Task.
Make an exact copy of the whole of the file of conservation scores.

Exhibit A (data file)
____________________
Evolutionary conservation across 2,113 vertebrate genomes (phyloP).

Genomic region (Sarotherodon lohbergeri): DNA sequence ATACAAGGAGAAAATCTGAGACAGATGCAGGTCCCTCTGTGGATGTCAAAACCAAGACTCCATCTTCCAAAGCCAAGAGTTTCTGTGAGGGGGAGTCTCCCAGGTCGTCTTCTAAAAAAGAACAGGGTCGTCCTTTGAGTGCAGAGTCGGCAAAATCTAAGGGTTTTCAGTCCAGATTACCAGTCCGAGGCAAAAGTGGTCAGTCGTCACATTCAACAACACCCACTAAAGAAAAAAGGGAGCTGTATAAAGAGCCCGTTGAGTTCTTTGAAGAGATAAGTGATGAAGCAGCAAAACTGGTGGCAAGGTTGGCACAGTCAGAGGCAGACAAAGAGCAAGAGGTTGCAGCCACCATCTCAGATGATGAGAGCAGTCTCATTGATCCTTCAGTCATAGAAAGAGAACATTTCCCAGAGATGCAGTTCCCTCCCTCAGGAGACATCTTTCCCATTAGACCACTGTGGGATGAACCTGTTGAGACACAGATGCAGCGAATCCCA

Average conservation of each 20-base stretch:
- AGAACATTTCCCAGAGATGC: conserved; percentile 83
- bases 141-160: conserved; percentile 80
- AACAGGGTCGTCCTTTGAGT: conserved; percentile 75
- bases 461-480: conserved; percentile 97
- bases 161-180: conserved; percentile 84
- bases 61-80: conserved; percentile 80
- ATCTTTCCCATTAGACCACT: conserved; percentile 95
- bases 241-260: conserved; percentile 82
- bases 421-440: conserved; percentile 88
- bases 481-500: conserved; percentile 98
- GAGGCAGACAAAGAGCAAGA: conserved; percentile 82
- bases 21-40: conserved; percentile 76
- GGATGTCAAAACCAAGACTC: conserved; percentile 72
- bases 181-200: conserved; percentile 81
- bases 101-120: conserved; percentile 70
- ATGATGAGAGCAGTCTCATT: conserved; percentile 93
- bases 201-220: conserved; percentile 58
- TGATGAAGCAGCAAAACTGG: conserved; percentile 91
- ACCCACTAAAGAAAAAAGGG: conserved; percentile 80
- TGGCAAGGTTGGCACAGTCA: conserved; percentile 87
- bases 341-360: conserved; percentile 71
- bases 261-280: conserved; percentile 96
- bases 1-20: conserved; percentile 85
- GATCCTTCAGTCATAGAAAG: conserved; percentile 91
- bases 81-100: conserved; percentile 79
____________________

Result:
Evolutionary conservation across 2,113 vertebrate genomes (phyloP).

Genomic region (Sarotherodon lohbergeri): DNA sequence ATACAAGGAGAAAATCTGAGACAGATGCAGGTCCCTCTGTGGATGTCAAAACCAAGACTCCATCTTCCAAAGCCAAGAGTTTCTGTGAGGGGGAGTCTCCCAGGTCGTCTTCTAAAAAAGAACAGGGTCGTCCTTTGAGTGCAGAGTCGGCAAAATCTAAGGGTTTTCAGTCCAGATTACCAGTCCGAGGCAAAAGTGGTCAGTCGTCACATTCAACAACACCCACTAAAGAAAAAAGGGAGCTGTATAAAGAGCCCGTTGAGTTCTTTGAAGAGATAAGTGATGAAGCAGCAAAACTGGTGGCAAGGTTGGCACAGTCAGAGGCAGACAAAGAGCAAGAGGTTGCAGCCACCATCTCAGATGATGAGAGCAGTCTCATTGATCCTTCAGTCATAGAAAGAGAACATTTCCCAGAGATGCAGTTCCCTCCCTCAGGAGACATCTTTCCCATTAGACCACTGTGGGATGAACCTGTTGAGACACAGATGCAGCGAATCCCA

Average conservation of each 20-base stretch:
- AGAACATTTCCCAGAGATGC: conserved; percentile 83
- bases 141-160: conserved; percentile 80
- AACAGGGTCGTCCTTTGAGT: conserved; percentile 75
- bases 461-480: conserved; percentile 97
- bases 161-180: conserved; percentile 84
- bases 61-80: conserved; percentile 80
- ATCTTTCCCATTAGACCACT: conserved; percentile 95
- bases 241-260: conserved; percentile 82
- bases 421-440: conserved; percentile 88
- bases 481-500: conserved; percentile 98
- GAGGCAGACAAAGAGCAAGA: conserved; percentile 82
- bases 21-40: conserved; percentile 76
- GGATGTCAAAACCAAGACTC: conserved; percentile 72
- bases 181-200: conserved; percentile 81
- bases 101-120: conserved; percentile 70
- ATGATGAGAGCAGTCTCATT: conserved; percentile 93
- bases 201-220: conserved; percentile 58
- TGATGAAGCAGCAAAACTGG: conserved; percentile 91
- ACCCACTAAAGAAAAAAGGG: conserved; percentile 80
- TGGCAAGGTTGGCACAGTCA: conserved; percentile 87
- bases 341-360: conserved; percentile 71
- bases 261-280: conserved; percentile 96
- bases 1-20: conserved; percentile 85
- GATCCTTCAGTCATAGAAAG: conserved; percentile 91
- bases 81-100: conserved; percentile 79